Participants walk the beaches and dunes accompanied by community members who unfold the stories of the landscape along the way.

Participants walk the beaches and dunes accompanied by community members who unfold the stories of the landscape along the way.

Image: Jock Gilbert

The Lurujarri Dreaming Trail is walked in July – the season of Barrgana, one of the six seasons of the Goolarabooloo and the time when the dugong are fat. Barrgana is often dry but can also be the season of Mujung or “knock-em-down rain,” rain which falls heavily enough to flatten grass, but with not enough volume to fill waterholes. Walking the Lurujarri Dreaming Trail with Daniel and his mob, water is ubiquitous – whether avoiding the tides as one traverses the endless beach, negotiating rock pools in pursuit of the perfect fishing spot, slopping through mangrove mud in search of mud crabs or seeking to overcome the perpetual thirst generated by walking in a subtropical climate (albeit in “wintertime”). Several other “types” of water become apparent through this country and its stories. Jila is the most prized water source, least encountered and often of sacred significance. Jila is permanent water that persists throughout the seasons and must be preserved. Bilara is seasonal fresh water that persists after the rainy season but doesn’t last long, while Ingu is another form of water that persists after the wet season, but lasts longer – usually as a spring. Uban describes water that is sometimes brackish and always found on the edge of saltwater or the liminal zone between fresh and saltwater. All these water types have their specific uses, offering up particular food sources, quenching thirst, sustaining life in different ways, and all are dependent on seasonality and particularities of place.

Along the coast north of Broome, the trail winds through red sand and bush, past points where freshwater and salty ocean water meet.

Along the coast north of Broome, the trail winds through red sand and bush, past points where freshwater and salty ocean water meet.

Image: Jock Gilbert

As a non-Aboriginal person first embarking on the Lurujarri Dreaming Trail, the landscape is experienced primarily in its relationship to the enormity of the ocean that one walks adjacent to. It is a landscape of awe, far removed from Colin Barnett’s “unremarkable” piece of land. Through stories, listening and a gradual reading of place, one becomes aware of the very subtle nuances around all of the interconnectedness which constitutes this – one moves beyond landscape and into a relationship with Country. The trail affords the opportunity to accept great grandfather Paddy Roe’s beautiful invitation: “You people try and dig little bit more deep – you bin digging only white soil – try and find the black soil inside … ”3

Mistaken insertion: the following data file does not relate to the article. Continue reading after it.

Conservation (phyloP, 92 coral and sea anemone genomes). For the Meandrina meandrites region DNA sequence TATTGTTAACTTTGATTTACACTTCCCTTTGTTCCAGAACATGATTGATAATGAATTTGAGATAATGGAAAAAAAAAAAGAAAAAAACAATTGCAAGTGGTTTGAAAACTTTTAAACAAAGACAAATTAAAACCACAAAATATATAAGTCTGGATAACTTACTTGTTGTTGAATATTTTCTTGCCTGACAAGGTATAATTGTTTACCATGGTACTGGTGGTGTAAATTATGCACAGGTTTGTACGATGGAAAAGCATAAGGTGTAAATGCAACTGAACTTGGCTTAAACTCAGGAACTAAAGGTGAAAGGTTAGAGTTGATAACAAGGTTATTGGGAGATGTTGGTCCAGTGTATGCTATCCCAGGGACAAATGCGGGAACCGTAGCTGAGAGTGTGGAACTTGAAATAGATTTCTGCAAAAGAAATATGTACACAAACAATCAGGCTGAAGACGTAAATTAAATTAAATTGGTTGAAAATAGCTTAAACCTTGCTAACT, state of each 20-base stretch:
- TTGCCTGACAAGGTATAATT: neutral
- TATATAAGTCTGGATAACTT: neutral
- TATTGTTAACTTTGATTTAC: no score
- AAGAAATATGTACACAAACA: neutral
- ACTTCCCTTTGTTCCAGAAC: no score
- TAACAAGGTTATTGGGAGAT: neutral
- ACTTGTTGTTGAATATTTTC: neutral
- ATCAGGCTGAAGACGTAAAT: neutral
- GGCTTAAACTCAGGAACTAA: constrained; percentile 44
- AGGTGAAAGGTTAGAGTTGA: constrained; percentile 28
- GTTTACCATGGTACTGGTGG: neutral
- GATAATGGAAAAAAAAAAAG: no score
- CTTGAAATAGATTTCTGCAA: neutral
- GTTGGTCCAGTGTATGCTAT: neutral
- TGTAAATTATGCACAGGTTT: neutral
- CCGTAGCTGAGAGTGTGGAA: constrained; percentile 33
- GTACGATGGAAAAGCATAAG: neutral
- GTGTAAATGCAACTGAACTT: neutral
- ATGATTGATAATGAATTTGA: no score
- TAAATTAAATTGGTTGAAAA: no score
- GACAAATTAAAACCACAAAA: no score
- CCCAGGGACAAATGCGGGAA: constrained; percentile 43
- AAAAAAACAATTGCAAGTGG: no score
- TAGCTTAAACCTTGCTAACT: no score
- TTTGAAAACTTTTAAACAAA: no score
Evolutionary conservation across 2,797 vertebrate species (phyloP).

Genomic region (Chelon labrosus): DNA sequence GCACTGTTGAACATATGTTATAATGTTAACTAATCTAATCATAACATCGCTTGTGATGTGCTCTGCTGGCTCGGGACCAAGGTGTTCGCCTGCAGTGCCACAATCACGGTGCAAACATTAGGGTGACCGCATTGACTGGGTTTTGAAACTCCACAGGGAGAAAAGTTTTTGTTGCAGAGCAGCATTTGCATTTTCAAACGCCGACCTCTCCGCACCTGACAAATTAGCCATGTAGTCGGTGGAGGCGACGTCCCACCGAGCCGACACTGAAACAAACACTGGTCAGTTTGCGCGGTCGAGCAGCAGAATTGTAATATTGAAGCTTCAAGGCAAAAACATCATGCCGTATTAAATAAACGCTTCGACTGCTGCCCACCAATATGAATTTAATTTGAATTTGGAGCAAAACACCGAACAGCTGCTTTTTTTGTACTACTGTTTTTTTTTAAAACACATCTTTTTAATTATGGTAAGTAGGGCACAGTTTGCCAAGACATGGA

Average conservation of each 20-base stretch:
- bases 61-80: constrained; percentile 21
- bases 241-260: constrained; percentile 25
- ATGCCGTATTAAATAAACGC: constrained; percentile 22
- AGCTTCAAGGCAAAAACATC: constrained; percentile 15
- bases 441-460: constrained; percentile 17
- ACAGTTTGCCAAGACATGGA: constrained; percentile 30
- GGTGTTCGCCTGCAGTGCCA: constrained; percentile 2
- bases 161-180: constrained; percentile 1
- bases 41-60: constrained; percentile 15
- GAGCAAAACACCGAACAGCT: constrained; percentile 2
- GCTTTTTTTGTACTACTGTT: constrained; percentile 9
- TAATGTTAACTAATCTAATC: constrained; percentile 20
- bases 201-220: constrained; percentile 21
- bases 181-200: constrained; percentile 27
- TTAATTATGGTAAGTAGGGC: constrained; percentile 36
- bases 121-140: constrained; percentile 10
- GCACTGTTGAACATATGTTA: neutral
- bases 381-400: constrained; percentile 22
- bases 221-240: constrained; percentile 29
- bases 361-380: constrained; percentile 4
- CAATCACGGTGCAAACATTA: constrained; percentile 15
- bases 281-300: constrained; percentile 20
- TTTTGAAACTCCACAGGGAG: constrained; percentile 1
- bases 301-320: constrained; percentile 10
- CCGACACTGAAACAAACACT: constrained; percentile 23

1.Goolarabooloo – Lurujarri Dreaming Trail website, (accessed 20 February 2020)

2.Deborah Bird Rose, Nourishing terrains: Australian Aboriginal views of landscape and wilderness, Australian Heritage Commission, Canberra, 1996.

3.Krim Benterrak, Stephen Muecke and Paddy Roe, Reading the Country: Introduction to Nomadology,, 2014.



Published online: 22 Jun 2020
Words: Jock Gilbert, Daniel Roe
Images: Jock Gilbert


Landscape Architecture Australia, February 2020

More practice

See all
A robot dog called Spot patrols a Singapore park playing a recorded message telling people to observe physical distancing measures. Smart cities can help us manage post-COVID life, but they’ll need trust as well as tech

In designing cities that are better prepared to handle the next pandemic, building systems that encourage trust between the citizens and the city will be …

Aerial view of Muanivatu settlement in Suva, Fiji. Rising challenge

Amalie Wright shares her experiences working as a landscape architect on the Revitalising Informal Settlements and their Environments (RISE) project in Indonesia and Fiji.

Transitioning states: Practising in the time of COVID-19 Transitioning states: Practising in the time of COVID-19

Landscape architects in different areas of practice describe how COVID-19 is continuing to impact their office arrangements, projects and work approach – and where they …

A park-like retreat space on South Colombo Street, Christchurch. Cities will endure, but urban design must adapt to coronavirus risks and fears

While the impacts of coronavirus on our cities going forward are difficult to predict, one thing is certain – any urban planning and design of …

Most read

Latest on site